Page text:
16 - Worm egg counts
Managing infections of sheep with gastrointestinal nematode parasites (worms) and problems of resistance to anthelmintic treatments continue to be major challenges for graziers on the Northern Tablelands of New South Wales, Australia. The whole-farmlet study of grazing enterprises undertaken by the Cicerone Project tested the broad hypotheses that compared with typical management (farmlet B), internal parasites can be more effectively managed with improved nutrition (farmlet A) or by intensive rotational grazing (farmlet C). Further aims were to identify the major sources of variation in faecal worm egg count (WEC) over the 6-year period and to examine the efficacy of the various anthelmintic treatments used during the experiment. This paper describes the management of sheep worms at the whole-farmlet level during the experiment, and analyses data from the routine WEC monitoring (5644 records) and larval differentiation tests (322 records) carried out on behalf of the Cicerone Management Board and by a doctoral candidate. It complements more detailed investigations published elsewhere.
Over the period from July 2000 to December 2006, worm infections in ewes, lambs, hoggets and wethers were, with some exceptions, successfully controlled on the farmlets through a combination of regular monitoring of WEC, treatment with a wide array of anthelmintics and grazing management. Farmlet C had lower mean WEC (444 epg) and annual anthelmintic treatment frequency (3.1 treatments/year) over the whole experimental period than farmlets B (1122 epg, 4.3 treatments/year) or A (1374 epg, 4.7 treatments/year). The main factors influencing WEC were the time since the last anthelmintic treatment, and the anthelmintic used at that treatment. The magnitude of these effects dwarfed those of climatic and management factors that might be expected to influence the epidemiology of gastrointestinal nematode infections via environmental or host-mediated mechanisms. Nevertheless management factors associated with stocking rate and grazed proportion (proportion of each farmlet grazed at any one time), and climatic indicators of both temperature and moisture availability had significant effects on WEC.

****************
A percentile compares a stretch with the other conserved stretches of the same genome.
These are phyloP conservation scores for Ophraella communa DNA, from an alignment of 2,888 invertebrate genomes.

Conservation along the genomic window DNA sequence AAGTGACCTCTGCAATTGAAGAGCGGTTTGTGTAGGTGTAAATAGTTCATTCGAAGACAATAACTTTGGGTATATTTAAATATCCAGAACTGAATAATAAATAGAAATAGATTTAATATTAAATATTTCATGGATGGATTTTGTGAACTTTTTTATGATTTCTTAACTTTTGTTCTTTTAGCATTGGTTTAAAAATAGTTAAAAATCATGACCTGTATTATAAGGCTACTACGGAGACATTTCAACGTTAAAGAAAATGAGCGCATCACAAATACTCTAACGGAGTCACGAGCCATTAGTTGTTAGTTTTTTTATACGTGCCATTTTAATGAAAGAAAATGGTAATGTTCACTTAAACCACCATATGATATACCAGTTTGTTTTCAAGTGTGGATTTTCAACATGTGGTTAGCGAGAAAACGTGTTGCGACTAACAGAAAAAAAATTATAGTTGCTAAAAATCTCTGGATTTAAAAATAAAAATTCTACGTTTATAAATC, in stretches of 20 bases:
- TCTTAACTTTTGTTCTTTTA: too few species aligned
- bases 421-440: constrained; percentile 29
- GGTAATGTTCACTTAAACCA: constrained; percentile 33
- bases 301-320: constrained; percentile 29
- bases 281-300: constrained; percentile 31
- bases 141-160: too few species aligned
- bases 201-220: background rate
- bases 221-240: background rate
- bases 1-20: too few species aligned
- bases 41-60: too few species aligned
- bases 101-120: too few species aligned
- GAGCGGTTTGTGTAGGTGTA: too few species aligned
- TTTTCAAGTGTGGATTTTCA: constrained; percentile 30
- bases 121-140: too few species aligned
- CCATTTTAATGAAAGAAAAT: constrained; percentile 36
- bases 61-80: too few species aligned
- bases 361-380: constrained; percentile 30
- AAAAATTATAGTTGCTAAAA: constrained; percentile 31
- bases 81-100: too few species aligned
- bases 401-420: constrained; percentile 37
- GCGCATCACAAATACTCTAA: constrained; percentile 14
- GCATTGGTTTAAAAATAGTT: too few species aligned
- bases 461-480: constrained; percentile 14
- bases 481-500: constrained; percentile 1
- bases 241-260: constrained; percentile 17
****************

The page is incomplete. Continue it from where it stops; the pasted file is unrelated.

The results show that, in a region with Haemonchus contortus as the major sheep nematode, improved host nutrition in a higher input system (farmlet A) did not provide more effective control of gastrointestinal nematodes than typical management (farmlet B); however, it was observed that gastrointestinal nematode control was no worse on farmlet A than on farmlet B in spite of farmlet A supporting a 48% higher stocking rate by later in the trial period (2005). The study provided strong support for the proposition that intensive rotational grazing (farmlet C) provides more effective control of gastrointestinal nematodes than typical management (farmlet B) as evidenced by significantly lower WEC counts and anthelmintic treatment frequency. Tactical worm control based on routine monitoring of WEC provided adequate control of worms on all three farmlets for much of the experimental period but failed to prevent significant spikes in WEC to values associated with significant production loss on multiple occasions, and significant ewe mortality on farmlets A and B on one occasion.
Grazing systems and worm control in sheep: a long-term case study involving three management systems with analysis of factors influencing faecal worm egg count
Link to published Abstract and Full paper: Click here ...